Chuck Schuldiner Project

Wednesday, April 30, 2014

Interview with Garret Morris of Windhand!

So recently at the much lauded Doomed Gatherings Festival I got the chance to sit down with Garret Morris of Windhand. The last time we had hung out I was stunned at how friendly he was and how easily he explained to me how to write long songs. Seriously, in one twenty minute conversation, this man taught me to write twenty minute long songs. Suffice to say, getting a chance to interview the guitarist of one of my favorite bands in the world right now was quite an honor. With tour stories and thoughts on music, this may very well be one of the best interviews I've done yet!

If you don't know them already check out Windhand on Facebook:

So, how have you been?
I'm doing well, hanging in there. Hopefully I'm not getting sick. My allergies have been really bothering me, but the tour has been awesome.

How many shows have you done so far?
This is the end of the second week, so we still have another two weeks.

So it's a long one?
I think it's a month, exactly a month. We go back on May fifth or something like that.

What is it like getting to play with Inter Arma?
It's fun because they're our best friends from home. We see each other daily at home, so now we're in Europe together. We're all just hanging out and it's there first time here to, so that's cool.

I was listening to Soma the other day, I realized that you guys have a pretty distinct vibes to your songs, can you outline how your songwriting process goes?
Usually someone comes up with a riff and just bring it to practice. If it's just a riff we have to build on it and we just jam those riffs until they sound like a song and then we play it over and over again until Dorothea has an idea of what she wants. She'll come up with a vocal melody, maybe not necessarily the lyrics. We'll demo it with a microphone in the room. Then she'll take it home and write lyrics to it and that's pretty much a song.

I tend to write full songs and just demo them on my cassette four track at home. I'll e-mail them to everybody and just say "Here's a song I have do you want to do it?" And then we'll start working on it at practice. It's pretty basic. I write on an acoustic and I just bring it to practice and show everybody on my acoustic and then just show everybody in practice on my electric. A lot of the songs on Soma are on my acoustic.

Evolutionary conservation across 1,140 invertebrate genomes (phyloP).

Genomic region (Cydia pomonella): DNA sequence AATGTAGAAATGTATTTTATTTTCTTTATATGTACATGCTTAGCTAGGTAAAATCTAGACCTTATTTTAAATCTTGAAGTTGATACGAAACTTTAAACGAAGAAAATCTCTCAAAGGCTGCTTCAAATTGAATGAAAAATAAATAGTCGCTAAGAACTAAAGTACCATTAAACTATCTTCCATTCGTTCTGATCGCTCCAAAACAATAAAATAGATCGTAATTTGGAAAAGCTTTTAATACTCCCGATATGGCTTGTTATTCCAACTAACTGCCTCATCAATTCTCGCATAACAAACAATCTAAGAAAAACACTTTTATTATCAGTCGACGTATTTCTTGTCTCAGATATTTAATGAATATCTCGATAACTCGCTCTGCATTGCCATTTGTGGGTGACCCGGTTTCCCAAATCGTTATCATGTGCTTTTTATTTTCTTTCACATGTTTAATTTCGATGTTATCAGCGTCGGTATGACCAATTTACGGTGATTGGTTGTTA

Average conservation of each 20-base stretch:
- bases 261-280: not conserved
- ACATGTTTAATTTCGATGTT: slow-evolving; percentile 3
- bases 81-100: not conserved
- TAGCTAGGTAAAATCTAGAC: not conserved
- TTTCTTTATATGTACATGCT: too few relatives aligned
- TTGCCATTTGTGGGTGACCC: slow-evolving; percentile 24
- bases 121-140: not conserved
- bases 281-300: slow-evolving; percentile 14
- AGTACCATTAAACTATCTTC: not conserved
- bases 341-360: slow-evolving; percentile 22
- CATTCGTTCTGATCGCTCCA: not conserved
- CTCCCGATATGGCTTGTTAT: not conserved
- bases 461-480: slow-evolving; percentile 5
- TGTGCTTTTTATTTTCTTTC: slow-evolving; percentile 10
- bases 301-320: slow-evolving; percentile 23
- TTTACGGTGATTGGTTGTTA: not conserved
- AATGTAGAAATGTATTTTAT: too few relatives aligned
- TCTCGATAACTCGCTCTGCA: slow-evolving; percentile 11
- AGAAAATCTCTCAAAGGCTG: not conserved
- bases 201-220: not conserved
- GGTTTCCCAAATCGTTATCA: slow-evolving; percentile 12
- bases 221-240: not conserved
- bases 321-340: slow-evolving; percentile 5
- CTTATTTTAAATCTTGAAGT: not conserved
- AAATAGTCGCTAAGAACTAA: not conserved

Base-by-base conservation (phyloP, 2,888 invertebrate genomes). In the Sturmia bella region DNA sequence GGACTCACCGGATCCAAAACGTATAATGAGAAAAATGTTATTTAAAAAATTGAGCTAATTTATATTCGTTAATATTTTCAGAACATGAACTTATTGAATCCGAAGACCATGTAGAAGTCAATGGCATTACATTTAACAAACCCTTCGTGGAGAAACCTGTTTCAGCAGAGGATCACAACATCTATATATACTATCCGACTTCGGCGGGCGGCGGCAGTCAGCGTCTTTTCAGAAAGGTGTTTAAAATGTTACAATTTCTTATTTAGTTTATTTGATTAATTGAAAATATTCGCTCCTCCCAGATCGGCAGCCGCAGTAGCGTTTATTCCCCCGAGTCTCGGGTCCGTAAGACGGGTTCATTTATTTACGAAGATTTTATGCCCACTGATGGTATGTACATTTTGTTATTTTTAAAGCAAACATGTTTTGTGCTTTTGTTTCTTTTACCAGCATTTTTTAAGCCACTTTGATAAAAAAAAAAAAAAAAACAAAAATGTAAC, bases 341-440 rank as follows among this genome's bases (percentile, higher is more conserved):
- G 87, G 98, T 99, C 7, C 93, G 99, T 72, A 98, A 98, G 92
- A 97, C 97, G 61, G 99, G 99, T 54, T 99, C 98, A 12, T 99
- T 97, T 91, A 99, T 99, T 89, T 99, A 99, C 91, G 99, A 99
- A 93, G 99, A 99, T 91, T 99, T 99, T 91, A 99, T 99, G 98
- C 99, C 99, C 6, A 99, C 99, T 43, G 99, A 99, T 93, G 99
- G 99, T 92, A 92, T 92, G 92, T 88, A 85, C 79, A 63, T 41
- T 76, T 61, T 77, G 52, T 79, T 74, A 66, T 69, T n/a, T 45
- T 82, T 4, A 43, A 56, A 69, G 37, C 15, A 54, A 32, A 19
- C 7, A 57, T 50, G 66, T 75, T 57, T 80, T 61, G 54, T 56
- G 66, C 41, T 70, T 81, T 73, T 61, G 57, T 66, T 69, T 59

Now that Soma has been out for eight months how do you feel about it now?
I still like the record. I'm honestly anxious to move on. We've been playing these songs non stop for a long time. A lot of songs on this record were actually written before or around the time the first record came out. We were playing some of these songs on the tour we did for the first record, back in 2012. So I'm really anxious to write new songs and do a new record. I still like the songs and the record a lot though. I'm pretty proud of it, it came out pretty cool.

Of the songs does any one stand out?
I like them for different reasons. I like Boleskine a lot of work into it on the production side to make it work. We record in analogue so I have to move all the faders by hand. I like Orchard a lot. It's weird to pick a favorite song that I wrote.

Relative to a lot of the other bands I interview you guys are a lot older, what inspires you to keep going?
We've all been involved in music since we were kids. This probably sounds really cheesy but I think you're just compelled to do it. You have to do it. I've always done it. I've always written songs and made recordings. I'm sure I'll slow down at some point. I think it's just something you're compelled to do. you have to do it. Even if I got a day job I'm sure I'd still be involved in music in some other aspect.

But, last time I saw you guys, Dorothea told me that Windhand is your full time job?
Currently yes. We don't really make money at it, it's just that this is what we spend most of our time doing. It's kind of like a job in a way. It's not like we make a living playing music. Parker is the only one with a real job. I'm lucky because my wife is really supportive so she's allowing me to do this and not have a real job. I worked in a bank for eleven years and I quit so I could go on the road and do this. Hezekiah was a teacher. We all had day jobs.